$1.4M study proposed to detail Rockland sewer collection needs

By Larry Di Giovanni | May 20, 2014
Photo by: Larry Di Giovanni Terry Pinto (right), director of Rockland's Pollution Control Facility, discusses sewer line issues during the May 19 City Budget meeting in the company of (l-r) Wright-Pierce consultants Laurie Perkins and Victor Krea.

Rockland — Two Wright-Pierce consultants from Topsham recommended May 19 during a Rockland City Budget meeting that a $1.4 million study be initiated to evaluate how to best separate stormwater from wastewater in the city's sewer lines.

 

Consultants Laurie Perkins and Victor Krea advised that the study, called a Sewer System Evaluation Survey, should be completed within 12 to 18 months. The study is required as part of a pending Administrative Consent Agreement between the city and the state Department of Environmental Protection (DEP).

 

Its results and final conclusions would stem from the use of flow monitors, rain gauges, smoke testing and TV inspection to evaluate the current stormwater and wastewater collection system.

 

Survey results may eventually involve developing “an equitable revenue source” for stormwater treatment at the city's Wastewater Treatment Facility on Tillson Avenue, Perkins and Krea said during their joint presentation on Integrated Wastewater and Storm Planning. The city's 24 miles of sewer lines, which Pollution Control Facility Director Terry Pinto said are up to 100 years old, suffer from “infiltration of groundwater” into broken or leaking pipes.

 

Other pressing problems include overflowing manhole covers, a cracked sewer main at the east end of Center Street, and a CCTV inspection of the sewer main on Purchase Street revealing “there is not a length of pipe from Pleasant Street to Holmes Street without cracks or fractures,” according to Pinto's budget report.

 

Comparing the state of the present sewer lines to something familiar to all automobile drivers, Pinto said, “I can assure you that the sewer lines have more 'potholes' in them than the streets have.”

 

The city is currently negotiating with the state DEP a proposed fine of $51,000 for exceeding wastewater discharge limits over a period of more than five years, Pinto said. He was emphatic that the environmental harm caused has been minimal.

 

“At no time has there been a danger level of an environmental impact on the harbor,” he told City Councilors Frank Isganitis, Elizabeth Dickerson and Eric Hebert. He did add that raw wastewater was released into a stream.

 

Currently, the city has a $3.6 million wastewater and stormwater treatment budget. Eighteen percent of it, or $660,000, is used for treating stormwater flows into the Wastewater Treatment Facility. Of 1.3 billion gallons of total flow reaching the treatment facility last year, 600 million gallons was identified as wastewater, with more than half being stormwater, Pinto said.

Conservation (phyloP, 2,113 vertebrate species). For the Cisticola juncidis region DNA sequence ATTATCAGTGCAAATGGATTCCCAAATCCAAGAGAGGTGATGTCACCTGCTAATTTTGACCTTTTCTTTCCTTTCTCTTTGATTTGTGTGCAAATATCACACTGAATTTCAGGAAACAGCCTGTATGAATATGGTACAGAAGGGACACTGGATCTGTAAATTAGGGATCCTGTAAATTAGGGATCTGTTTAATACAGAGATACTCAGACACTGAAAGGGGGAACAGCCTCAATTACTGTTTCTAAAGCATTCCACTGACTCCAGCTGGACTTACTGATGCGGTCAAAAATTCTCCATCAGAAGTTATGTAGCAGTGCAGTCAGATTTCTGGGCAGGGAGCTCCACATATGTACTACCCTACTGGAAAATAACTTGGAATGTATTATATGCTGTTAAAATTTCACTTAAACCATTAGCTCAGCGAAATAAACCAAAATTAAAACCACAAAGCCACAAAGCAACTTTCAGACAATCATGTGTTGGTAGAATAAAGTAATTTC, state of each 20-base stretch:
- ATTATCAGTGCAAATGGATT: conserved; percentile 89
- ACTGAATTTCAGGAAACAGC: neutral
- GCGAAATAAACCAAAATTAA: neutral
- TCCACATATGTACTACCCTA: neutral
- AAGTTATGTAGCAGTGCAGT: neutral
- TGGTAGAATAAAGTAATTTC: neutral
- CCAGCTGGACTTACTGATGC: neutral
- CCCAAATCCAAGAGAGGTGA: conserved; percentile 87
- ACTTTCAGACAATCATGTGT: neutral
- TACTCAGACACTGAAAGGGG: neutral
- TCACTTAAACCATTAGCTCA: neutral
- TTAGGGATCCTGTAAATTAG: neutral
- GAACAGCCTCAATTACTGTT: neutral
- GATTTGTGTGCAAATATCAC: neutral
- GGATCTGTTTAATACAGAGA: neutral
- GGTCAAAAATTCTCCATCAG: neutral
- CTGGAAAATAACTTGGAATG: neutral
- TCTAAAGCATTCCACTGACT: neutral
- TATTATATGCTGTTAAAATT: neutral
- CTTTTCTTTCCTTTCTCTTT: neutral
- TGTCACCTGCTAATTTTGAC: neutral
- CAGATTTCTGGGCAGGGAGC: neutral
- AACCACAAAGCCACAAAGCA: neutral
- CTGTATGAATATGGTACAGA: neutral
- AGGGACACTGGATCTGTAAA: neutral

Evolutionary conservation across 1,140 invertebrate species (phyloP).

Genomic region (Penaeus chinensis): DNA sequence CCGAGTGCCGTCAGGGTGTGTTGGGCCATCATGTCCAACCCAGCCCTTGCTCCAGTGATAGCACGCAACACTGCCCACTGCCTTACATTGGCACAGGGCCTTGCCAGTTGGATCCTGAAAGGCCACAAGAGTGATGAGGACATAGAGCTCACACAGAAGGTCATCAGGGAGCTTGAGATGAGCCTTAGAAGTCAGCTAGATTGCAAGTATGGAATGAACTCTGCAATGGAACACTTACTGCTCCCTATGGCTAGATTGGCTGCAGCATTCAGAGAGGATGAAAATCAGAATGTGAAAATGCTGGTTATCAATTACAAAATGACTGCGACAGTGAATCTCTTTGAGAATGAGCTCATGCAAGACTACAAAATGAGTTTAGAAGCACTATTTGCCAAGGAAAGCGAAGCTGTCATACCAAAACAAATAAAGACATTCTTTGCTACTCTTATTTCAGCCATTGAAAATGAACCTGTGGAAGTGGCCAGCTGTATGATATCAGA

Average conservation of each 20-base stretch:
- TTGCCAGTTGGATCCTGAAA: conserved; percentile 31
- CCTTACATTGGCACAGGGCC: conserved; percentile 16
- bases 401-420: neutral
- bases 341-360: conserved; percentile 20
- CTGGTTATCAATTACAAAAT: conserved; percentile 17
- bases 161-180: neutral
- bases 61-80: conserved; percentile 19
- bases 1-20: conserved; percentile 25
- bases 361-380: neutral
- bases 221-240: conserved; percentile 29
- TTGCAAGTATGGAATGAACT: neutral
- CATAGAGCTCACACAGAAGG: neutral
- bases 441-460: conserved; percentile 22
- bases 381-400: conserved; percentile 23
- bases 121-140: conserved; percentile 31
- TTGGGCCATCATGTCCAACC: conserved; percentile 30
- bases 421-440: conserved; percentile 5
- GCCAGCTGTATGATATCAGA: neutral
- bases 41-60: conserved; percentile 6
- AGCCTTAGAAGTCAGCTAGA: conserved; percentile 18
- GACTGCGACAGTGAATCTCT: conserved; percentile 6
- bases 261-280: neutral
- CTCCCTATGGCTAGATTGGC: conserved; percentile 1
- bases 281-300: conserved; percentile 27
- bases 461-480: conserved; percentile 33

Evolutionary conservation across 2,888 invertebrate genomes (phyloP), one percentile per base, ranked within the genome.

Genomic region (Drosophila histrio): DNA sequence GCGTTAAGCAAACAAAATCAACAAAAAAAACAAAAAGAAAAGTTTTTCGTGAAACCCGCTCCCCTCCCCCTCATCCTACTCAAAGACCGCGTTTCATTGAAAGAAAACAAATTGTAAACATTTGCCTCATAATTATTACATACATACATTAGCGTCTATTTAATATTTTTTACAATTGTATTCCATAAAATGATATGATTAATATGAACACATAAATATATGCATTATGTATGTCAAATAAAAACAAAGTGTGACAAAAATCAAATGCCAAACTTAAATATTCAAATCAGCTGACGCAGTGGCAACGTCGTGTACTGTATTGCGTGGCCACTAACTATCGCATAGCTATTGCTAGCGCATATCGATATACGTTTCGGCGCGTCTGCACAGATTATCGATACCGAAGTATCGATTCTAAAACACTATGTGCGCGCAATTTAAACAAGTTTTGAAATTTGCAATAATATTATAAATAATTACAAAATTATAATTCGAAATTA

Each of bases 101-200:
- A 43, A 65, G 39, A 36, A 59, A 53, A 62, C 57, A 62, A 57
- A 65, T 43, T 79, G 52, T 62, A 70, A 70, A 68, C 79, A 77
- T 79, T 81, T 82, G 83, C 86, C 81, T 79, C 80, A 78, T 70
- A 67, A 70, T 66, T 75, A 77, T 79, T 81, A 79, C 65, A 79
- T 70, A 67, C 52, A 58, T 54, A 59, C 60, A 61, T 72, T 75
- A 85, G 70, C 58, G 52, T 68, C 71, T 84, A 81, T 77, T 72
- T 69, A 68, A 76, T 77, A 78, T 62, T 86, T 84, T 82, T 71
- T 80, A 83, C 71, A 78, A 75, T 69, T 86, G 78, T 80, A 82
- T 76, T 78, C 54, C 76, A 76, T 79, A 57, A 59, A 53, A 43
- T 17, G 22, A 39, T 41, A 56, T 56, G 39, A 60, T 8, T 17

Pinto offered that he believes one of two options will eventually be taken: Either a new sewer line, or a storm-sewer line that separates flows, will be created. The city may want to pursue bonds amortized over a 30-year period if that happens, he said.

 

In the meantime, the $1.4 million study may have $400,000 of its cost covered in-house by using closed circuit television to evaluate sewer pipes, with another $260,000 covered by charging industrial users more for their wastewater impact, Pinto said. The remaining $740,000 could require going to voters, as it would involve increases in property taxes and wastewater user fees.

 

Currently, the city of Rockland is in the bottom 25 percent of wastewater rates charged to residential, commercial, and industrial customers in comparable-sized Maine cities and towns, Pinto said. Rates are proposed to climb 3 percent in 2014-15 due to increases in the cost of chemicals to treat wastewater, an increase in lab fees to test wastewater, an increase in electricity costs, and other costs.

Comments (3)
Posted by: Richard McKusic, Sr. | May 21, 2014 07:32

We have starved the beast because of Rockland's Main Street TIF's and non profits up the ying-yang.  New sidewalks, street lights while the infrastructure is crumbling made no sense. It is time for EVERYONE to pay their fair share. The average Rocklander; like myself and  Mr. Mazzeo; has lived here for many years and would like to remain with some semblance of dignity.



Posted by: David E Myslabodski | May 21, 2014 00:03

To F M and the rest of Rocklanders,

You just wait for the results of the study. Living in Rockland is going to get expensive. We have been "starving the beast" for way too long and now the bill is up.

Time has come for us, average Rocklanders, to demand that every one chips in and pays the bill. I would hate to see industry get reduced rates. Also, would like to know if not-for-profit entities pay their fair share.

 



Posted by: Francis Mazzeo, Jr. | May 20, 2014 16:08

Rockland is in the lower 25 percent of wastewater rates. Is that supposed to make one feel better?



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Larry Di Giovanni
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Larry Di Giovanni, a veteran journalist with more than 20 years of experience, is returning to his daily reporting roots in order to cover the city of Rockland for The Courier-Gazette. Originally from Athens, Ohio, his family includes one son, Tony.

Di Giovanni has covered news beats ranging from the city of South Lake Tahoe, Calif., to the largest tribal government in the United States — the Navajo Nation. He has also worked as a writer in the public education and higher education fields. He's an animal enthusiast and loves dogs.

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